Monday, October 19, 2015


Is media coverage biased? 

Alexandra Hambleton

     The media has been covering Kim Davis more and more based on what the public wants. But is it what the public wants? Or does the media just tell the story because they believe it's a good story? When do journalists have to think about objectivity compared to biased? 

     There is a great blog done by Rob Pegoraro who says that journalists become very opinionated and passionate about really anything after getting out of the news. This isn't because they started to finally understand politics, or just randomly became interested. It's because they have been under strict regulations that restrict what they can or cannot say on the news. They have to follow certain codes of ethics that say they must not be biased. Pegoraro says, "everyone who works for AP must be mindful that opinions he or she expresses may damage the AP's reputation as an unbiased source of news". And it is not just the AP code of ethics that we are talking about here. We are talking about every other journalism code of ethics such as SPJ and RTDNA. Although, because of social media being such a critical source of news for many people, now journalism is taking a different swing on news stories.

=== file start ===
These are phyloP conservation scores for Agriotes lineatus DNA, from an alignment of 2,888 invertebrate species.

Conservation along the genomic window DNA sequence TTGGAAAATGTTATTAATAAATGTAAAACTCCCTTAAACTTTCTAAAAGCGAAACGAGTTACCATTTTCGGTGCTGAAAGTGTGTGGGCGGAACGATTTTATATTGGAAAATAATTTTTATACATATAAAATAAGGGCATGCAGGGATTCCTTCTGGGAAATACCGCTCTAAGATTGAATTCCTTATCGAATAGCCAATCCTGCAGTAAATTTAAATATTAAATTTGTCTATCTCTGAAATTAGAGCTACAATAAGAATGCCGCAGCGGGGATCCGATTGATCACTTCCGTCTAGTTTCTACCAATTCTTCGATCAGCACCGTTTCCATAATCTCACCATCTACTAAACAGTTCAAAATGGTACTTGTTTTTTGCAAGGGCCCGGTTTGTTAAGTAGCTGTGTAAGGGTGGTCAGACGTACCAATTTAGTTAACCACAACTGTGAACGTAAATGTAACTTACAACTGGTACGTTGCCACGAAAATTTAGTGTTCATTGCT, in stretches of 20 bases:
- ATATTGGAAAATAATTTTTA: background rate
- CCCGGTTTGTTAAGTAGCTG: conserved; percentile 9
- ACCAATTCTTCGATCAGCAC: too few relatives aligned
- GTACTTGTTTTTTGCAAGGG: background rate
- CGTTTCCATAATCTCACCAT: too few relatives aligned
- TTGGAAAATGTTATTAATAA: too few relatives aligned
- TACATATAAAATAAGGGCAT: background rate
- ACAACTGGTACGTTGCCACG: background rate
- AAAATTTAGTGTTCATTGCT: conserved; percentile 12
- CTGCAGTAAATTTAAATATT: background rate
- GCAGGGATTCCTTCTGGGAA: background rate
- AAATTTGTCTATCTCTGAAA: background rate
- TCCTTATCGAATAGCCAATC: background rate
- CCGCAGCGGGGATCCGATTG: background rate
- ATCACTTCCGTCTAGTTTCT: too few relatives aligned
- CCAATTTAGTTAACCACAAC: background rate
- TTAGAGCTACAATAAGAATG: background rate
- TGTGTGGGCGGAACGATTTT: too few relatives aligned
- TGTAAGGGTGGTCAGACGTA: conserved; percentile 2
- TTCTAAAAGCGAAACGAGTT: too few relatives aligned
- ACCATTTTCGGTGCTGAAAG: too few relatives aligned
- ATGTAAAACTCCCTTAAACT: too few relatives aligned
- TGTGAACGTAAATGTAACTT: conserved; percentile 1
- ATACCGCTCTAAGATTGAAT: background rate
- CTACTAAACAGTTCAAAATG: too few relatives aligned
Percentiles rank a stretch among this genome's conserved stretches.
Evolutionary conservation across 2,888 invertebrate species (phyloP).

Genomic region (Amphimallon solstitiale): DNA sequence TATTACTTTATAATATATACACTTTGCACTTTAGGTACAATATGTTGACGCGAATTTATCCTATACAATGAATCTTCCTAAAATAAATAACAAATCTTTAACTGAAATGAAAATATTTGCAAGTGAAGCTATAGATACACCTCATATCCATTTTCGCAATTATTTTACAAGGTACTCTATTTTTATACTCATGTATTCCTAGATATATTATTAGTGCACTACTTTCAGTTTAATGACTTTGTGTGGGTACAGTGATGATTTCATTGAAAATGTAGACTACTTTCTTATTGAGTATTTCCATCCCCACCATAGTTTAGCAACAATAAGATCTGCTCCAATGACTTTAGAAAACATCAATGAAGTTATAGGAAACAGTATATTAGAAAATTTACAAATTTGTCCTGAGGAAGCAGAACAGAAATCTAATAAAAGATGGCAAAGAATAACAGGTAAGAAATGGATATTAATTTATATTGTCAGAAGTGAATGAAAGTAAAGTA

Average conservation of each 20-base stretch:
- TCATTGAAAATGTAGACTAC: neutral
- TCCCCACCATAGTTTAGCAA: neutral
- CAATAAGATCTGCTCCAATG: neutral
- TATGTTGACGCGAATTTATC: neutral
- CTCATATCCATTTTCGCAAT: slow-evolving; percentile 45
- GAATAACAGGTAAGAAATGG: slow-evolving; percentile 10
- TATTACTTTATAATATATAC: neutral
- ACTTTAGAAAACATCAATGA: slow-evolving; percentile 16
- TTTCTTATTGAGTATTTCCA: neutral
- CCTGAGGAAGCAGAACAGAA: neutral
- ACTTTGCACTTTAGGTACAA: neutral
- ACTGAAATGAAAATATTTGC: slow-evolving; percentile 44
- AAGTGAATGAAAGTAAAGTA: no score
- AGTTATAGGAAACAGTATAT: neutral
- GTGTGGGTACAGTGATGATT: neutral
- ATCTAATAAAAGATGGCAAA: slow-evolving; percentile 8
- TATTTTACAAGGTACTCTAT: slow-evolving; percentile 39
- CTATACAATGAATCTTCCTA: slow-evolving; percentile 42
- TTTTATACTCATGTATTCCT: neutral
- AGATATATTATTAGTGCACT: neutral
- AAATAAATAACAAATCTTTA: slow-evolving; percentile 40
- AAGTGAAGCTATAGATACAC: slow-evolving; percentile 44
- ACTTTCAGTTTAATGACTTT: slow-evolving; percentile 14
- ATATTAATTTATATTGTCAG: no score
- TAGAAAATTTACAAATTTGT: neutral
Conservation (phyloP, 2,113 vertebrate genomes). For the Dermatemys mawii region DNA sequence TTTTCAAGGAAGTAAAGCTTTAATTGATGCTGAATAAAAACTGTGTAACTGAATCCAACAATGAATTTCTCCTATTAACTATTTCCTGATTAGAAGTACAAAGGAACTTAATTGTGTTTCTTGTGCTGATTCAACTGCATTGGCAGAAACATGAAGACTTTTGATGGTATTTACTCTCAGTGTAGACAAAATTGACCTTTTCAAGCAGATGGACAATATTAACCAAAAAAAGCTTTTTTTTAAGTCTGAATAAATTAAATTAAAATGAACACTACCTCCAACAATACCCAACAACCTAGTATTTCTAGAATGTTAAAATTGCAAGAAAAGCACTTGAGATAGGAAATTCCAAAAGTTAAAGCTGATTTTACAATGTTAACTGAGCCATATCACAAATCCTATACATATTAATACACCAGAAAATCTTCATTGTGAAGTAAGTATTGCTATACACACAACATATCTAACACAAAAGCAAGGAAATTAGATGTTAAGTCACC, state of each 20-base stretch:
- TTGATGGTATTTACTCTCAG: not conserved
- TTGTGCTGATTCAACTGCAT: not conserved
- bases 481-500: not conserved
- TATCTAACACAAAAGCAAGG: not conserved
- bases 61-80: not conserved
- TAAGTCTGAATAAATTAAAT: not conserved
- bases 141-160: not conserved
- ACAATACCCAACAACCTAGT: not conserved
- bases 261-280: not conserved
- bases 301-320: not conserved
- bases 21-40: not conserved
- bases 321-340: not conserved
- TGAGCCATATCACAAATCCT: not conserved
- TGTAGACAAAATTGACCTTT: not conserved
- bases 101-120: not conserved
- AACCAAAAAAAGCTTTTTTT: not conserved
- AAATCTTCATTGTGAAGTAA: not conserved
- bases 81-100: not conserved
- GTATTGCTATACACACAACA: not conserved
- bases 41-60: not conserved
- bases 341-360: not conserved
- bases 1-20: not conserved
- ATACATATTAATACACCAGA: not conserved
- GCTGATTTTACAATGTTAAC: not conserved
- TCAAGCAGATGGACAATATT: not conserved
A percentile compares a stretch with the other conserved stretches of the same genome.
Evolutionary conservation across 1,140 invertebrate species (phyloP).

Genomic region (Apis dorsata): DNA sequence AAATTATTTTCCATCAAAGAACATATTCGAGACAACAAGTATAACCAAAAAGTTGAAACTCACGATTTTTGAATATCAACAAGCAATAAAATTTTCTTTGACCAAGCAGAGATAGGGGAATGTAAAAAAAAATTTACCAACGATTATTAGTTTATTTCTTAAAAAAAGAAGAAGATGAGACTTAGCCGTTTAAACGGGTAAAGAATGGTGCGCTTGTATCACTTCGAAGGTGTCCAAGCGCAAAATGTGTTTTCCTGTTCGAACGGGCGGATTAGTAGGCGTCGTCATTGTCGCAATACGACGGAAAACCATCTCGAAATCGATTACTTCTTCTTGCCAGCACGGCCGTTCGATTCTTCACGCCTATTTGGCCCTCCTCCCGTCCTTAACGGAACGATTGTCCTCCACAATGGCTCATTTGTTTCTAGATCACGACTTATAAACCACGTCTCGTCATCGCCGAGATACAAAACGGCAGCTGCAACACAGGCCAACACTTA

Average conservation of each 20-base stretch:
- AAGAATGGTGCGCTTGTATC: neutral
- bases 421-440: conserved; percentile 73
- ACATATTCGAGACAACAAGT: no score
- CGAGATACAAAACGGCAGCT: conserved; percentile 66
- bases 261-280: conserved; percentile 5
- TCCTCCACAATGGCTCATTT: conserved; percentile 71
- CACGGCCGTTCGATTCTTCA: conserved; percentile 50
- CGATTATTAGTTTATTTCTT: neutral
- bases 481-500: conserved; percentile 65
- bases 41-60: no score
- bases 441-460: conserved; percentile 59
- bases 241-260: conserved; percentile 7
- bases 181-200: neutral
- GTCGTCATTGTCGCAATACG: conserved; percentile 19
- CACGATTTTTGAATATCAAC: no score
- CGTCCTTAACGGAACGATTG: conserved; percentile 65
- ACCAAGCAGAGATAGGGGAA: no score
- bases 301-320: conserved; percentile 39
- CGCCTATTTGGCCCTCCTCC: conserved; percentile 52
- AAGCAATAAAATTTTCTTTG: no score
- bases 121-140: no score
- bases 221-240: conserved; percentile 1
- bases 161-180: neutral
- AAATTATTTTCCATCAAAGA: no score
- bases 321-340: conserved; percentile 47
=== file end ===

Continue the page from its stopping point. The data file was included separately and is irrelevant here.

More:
For example, the Kim Davis story was done by plenty of news outlets. One in general, was done by the NY Times, which is a huge news outlet for many Americans. The story was about how Pope Francis met with Kim Davis in private while he was touring in the United States. One of the quotes from the story read, "yet his meeting with Ms. Davis raises the question of whether the pontiff was again shifting directions, seizing on an issue- conscientious objection- typically embraced by liberals but instead of framing it around Ms. Davis." The article gave more small questions to think about the Pope and his schedule of touring the United States.

Kim Davis (credit to

     Journalists have been covering Kim Davis more and more because of all the new interest from the public and all of the differences in opinion on her stand against legal gay marriage. As journalists we must think about whether covering someone like her all the time starts to show biases' for one side of the story. This is something we will always face as journalists. Do we stay with the popular story, or do we look outside of the box and find other stories within the one being told by every other news story?

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